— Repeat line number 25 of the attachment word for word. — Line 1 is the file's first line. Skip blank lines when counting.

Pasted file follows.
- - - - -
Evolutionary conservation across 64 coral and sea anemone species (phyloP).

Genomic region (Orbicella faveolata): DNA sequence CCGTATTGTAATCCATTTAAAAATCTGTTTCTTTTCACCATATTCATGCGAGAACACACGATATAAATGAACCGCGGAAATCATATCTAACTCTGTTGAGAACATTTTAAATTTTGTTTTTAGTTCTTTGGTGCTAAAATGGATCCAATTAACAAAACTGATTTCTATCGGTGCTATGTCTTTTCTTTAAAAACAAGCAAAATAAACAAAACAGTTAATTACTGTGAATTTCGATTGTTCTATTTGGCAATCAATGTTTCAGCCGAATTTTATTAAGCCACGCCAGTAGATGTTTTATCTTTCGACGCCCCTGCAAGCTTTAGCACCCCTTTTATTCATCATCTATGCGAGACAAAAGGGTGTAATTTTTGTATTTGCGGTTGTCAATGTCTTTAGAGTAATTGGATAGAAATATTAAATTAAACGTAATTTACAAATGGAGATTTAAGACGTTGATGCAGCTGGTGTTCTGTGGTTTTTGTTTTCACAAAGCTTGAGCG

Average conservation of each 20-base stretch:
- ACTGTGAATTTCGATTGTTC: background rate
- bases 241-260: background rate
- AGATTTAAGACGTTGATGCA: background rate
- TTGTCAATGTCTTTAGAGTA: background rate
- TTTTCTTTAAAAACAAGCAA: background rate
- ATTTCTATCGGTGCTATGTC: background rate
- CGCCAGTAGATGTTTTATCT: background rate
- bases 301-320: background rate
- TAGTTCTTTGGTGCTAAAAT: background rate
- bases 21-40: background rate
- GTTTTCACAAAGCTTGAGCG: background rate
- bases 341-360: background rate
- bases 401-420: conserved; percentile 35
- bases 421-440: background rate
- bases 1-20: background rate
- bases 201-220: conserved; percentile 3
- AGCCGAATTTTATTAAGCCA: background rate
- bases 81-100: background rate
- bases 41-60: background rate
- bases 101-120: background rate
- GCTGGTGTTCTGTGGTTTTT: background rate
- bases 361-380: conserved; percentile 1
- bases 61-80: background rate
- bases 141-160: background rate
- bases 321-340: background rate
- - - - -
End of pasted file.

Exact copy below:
- bases 361-380: conserved; percentile 1